BWW Interview: My Dance Selfie with Josh Walden of Off-Broadway's CAGNEY
Josh Walden is a seasoned Broadway hoofer. He's sung and danced in the revivals of 42nd Street, A Chorus Line, La Cage aux Folles and Ragtime. But it's in the new Off-Broadway musical Cagney where Walden gets to really show off his versatility and range. He changes characters and costumes faster than he taps out a syncopated rhythm-and he even executes that flawlessly. He's part of Cagney's expert six-member cast in this musical biography of Hollywood tough guy and dance man James Cagney.
I had the opportunity to speak with Josh prior to catching his dynamic performance in the show. Hear what he has to say as he talks all things tap, teachers, and tattoos.
The greatest thing about performing in CAGNEY:
Is the opportunity I am given to play ten different characters throughout the course of the show. One minute I'm a tough goon having a full out fist fight with James Cagney over greatly reduced labor wages and the next I'm tap dancing next to him as his brother Bill in a spectacular USO show. I respect acting so much and to have a show in which I can flex my muscles and sink my teeth into so many unique and varied characters, all within a world of heightened truth, is pure heaven.
What's unique about working with this cast:
I absolutely cherish my time on stage with the other five actors in Cagney. It's not just because each and every one is insanely talented. It's because they all listen. And that's rare and a gift I do not take for granted. I have such trust in them. I know that when I enter the stage, they will all be fully engaged, present scene partners available to breathe with me.
Who I credit for my tap dancing skills:
As for my tap training, Charles Goddertz gave me my technique, Marcia Milgrom Dodge gave me my finesse and Kelli Barclay gave me my style. But, the greatest inspiration would have to be my mother. She gave me my passion.
Getting my BFA in Drama at NYU was the right choice for me:
I would not be where I am today if I hadn't gone there. It was there that I met all my mentors whom I still seek for guidance. See, I had nothing when I got to NYU. No training. Everything was so raw but I had passion. Lots of passion. And I will be forever grateful for all my teachers who took that passion and turned it into the foundation that has shaped my whole career.
Performer who sparked my interest in musical theater:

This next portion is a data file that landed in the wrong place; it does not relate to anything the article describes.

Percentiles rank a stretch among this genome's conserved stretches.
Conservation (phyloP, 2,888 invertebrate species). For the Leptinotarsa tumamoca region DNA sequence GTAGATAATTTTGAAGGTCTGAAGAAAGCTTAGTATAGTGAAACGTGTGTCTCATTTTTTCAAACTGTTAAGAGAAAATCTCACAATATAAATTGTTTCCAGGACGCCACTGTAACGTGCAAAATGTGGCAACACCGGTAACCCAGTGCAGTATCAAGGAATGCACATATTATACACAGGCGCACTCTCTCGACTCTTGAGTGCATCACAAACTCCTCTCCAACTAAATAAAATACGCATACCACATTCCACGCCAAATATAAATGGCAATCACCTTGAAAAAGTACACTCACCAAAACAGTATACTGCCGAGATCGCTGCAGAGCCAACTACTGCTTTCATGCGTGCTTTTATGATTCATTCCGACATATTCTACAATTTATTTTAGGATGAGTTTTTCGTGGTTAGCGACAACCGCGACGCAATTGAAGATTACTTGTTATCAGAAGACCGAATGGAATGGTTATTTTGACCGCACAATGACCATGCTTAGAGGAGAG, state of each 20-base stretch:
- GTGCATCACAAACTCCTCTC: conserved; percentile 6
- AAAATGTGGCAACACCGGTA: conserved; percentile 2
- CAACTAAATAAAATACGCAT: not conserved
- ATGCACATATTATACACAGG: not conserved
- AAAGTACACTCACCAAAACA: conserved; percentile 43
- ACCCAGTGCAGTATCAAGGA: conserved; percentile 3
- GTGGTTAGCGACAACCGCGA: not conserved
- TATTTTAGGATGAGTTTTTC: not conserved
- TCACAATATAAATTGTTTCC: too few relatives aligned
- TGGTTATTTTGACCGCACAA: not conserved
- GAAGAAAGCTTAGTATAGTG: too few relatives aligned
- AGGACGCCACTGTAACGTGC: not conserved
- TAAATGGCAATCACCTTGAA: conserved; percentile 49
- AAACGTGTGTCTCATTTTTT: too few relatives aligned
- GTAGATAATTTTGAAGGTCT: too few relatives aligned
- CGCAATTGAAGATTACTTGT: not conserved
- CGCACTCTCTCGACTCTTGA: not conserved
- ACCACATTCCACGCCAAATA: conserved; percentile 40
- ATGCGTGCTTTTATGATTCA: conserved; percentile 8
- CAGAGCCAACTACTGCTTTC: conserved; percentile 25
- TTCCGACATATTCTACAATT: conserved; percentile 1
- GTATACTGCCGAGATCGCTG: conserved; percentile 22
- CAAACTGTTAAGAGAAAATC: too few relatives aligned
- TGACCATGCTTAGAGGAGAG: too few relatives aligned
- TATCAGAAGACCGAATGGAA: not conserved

Gene Kelly! Gene Kelly! Gene Kelly! My mom introduced me to him at a very early age and my obsession has yet to stop. I want to be him, I want to dance like him, and I want to posses his exceptional ability to tell stories through dance. And since I'm a child of the 80's, Cats and Xanadu greatly influenced my decision to pursue musical theater.
How I feel about my tattoos:
I LOVE my tattoos! And I don't regret any of them. As I get each one, I feel more and more complete. People suggested they might hurt my career, but I never once felt that. I was never someone who stopped living life just to ensure my success within musical theater. Besides, I design each tattoo myself. I feel like a walking piece of art.
I had very supportive parents:
At the age of nine, I told my parents I wanted to be a "silver screen actor" and they immediately found me a children's theater program at the local college. And their support has never wavered. From children's theater to Broadway, they never once made me feel that there wasn't anything I couldn't achieve.
The best part of being in the revival of La Cage aux Folles:
La Cage aux Folles was the most glamorous time of my LIFE! It was my first experience being a part of a Broadway show right from the beginning. I was having costumes designed just for me by William Ivey Long. And I was helping create a new generation of gender bending cagelles. To be a member of that extremely talented ensemble will go down as one of the greatest highlights of my career.
On my bucket list:
So, this summer I'm going to complete an item on my bucket list. I'm turning 40 this summer and I promised my dad I would skydive with him. He's been jumping out of planes for as long as I can remember and always wanted his kids to join him. I picked 40 as the age when I would be ready thinking it wouldn't be for a very long time. Well, it's here and I am a man of my word.
I wish I could tell my younger self to:
You know what? I wouldn't tell my younger self anything. I am so proud of who I am today. To warn my younger self or give advice would deny me the knowledge I would gain going through each and every experience that has formed the person I have come to love so deeply. And I can't wait for what life has yet to throw at me.